Frank Steven DOLSAK, Plaintiff-Appellant, v. COMMISSIONER OF SOCIAL SECURITY, Defendant-Appellee.
Frank Dolsak appeals the denial of his application for disability insurance benefits. He contends that the administrative law judge erred in assessing his residual functional capacity by failing to address certain evidence showing that he regularly needed to miss work for medical treatment.
Our review is limited to whether substantial evidence supports the ALJ’s findings and whether the ALJ applied the correct legal standards. Wilson v. Barnhart, 284 F.3d 1219, 1221 (11th Cir. 2002). We do not decide the facts anew, reweigh the evidence, or substitute our judgment for that of the ALJ. Winschel v. Comm’r of Soc. Sec., 631 F.3d 1176, 1178 (11th Cir. 2011).
A claimant’s residual functional capacity is “the most [the claimant] can do despite [his] limitations.” 20 C.F.R. § 404.1545(a)(1). In assessing Dolsak’s residual functional capacity, the ALJ traced his medical history from his alleged disability onset date of 2009 to the date he was last insured in 2014. She discussed his Veterans Affairs records as well as other evidence he submitted for each year, and only after summarizing medical reports from each of those years did she reach her decision. In doing so she was not required to discuss every piece of evidence. Dyer v. Barnhart, 395 F.3d 1206, 1210 (11th Cir. 2005) (“[T]here is no rigid requirement that the ALJ specifically refer to every piece of evidence in [her] decision, so long as the ALJ’s decision ․ is not a broad rejection which is not enough to enable this Court to conclude that the ALJ considered [his] medical condition as a whole.”) (quotation marks and alterations omitted).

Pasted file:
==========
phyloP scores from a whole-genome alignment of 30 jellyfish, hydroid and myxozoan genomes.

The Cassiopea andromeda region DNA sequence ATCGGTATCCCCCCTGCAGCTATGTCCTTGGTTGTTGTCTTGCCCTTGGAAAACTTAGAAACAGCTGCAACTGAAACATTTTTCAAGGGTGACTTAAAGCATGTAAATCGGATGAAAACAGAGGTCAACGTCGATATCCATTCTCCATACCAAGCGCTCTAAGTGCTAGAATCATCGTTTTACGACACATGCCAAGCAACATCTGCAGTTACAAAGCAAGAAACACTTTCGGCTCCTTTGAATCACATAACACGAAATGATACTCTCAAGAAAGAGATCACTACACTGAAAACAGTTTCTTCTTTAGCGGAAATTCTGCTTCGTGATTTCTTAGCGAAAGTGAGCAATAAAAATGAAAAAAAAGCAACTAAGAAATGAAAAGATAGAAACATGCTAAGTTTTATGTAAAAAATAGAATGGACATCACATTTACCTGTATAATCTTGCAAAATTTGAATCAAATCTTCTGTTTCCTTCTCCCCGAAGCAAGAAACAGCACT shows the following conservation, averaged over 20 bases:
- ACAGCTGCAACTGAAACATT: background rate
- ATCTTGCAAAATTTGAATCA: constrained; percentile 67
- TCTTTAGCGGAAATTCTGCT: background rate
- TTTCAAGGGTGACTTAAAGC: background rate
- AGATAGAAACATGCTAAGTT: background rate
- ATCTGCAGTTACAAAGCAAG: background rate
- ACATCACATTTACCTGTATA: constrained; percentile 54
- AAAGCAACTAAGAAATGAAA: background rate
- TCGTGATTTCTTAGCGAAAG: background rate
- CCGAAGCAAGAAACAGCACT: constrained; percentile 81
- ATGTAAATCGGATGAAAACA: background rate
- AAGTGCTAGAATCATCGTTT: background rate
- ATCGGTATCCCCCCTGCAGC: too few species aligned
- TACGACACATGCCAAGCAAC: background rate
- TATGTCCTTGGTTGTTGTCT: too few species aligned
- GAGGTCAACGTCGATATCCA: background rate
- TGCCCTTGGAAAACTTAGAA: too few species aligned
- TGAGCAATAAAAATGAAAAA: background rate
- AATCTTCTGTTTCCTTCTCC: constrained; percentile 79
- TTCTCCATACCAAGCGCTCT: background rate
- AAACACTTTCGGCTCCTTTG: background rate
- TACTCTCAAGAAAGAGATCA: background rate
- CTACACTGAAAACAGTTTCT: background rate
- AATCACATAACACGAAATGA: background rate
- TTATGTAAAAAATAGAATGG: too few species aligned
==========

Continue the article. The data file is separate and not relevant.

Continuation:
Dolsak also faults the ALJ for discounting or rejecting portions of his treating physician Dr. Gregory Smith’s opinions.1 But the ALJ’s decision to give Dr. Smith’s opinions limited weight was based on good cause supported by substantial evidence. See Crawford v. Comm’r of Soc. Sec., 363 F.3d 1155, 1159 (11th Cir. 2004) (“[T]he testimony of a treating physician must be given substantial or considerable weight unless ‘good cause’ is shown to the contrary.”) (quotation marks omitted); Winschel, 631 F.3d at 1179 (“Good cause exists when the: (1) treating physician’s opinion was not bolstered by the evidence; (2) evidence supported a contrary finding; or (3) treating physician’s opinion was conclusory or inconsistent with the doctor’s own medical records.”) (quotation marks omitted). Dr. Smith’s opinions, in relevant part, contradicted Dolsak’s medical history showing that treatment unrelated to his limiting conditions largely caused his absenteeism, that his current treatment regimen mitigated some of his limitations, and that he failed to seek certain treatment that would have further reduced his limitations. The ALJ stated that Dr. Smith’s opinions were inconsistent with the record and, as a result, gave them limited weight. Winschel, 631 F.3d at 1179. She did not err in doing so.
Because substantial evidence supports the ALJ’s findings about Dolsak’s residual functional capacity and her decision to give Dr. Smith’s opinions limited weight, her decision denying Dolsak’s claim for disability insurance benefits is AFFIRMED.
1. Dolsak’s arguments that the ALJ did not consider the best evidence in the record amount to a request for us to reweigh the record evidence, which we cannot do. See Winschel, 631 F.3d at 1178.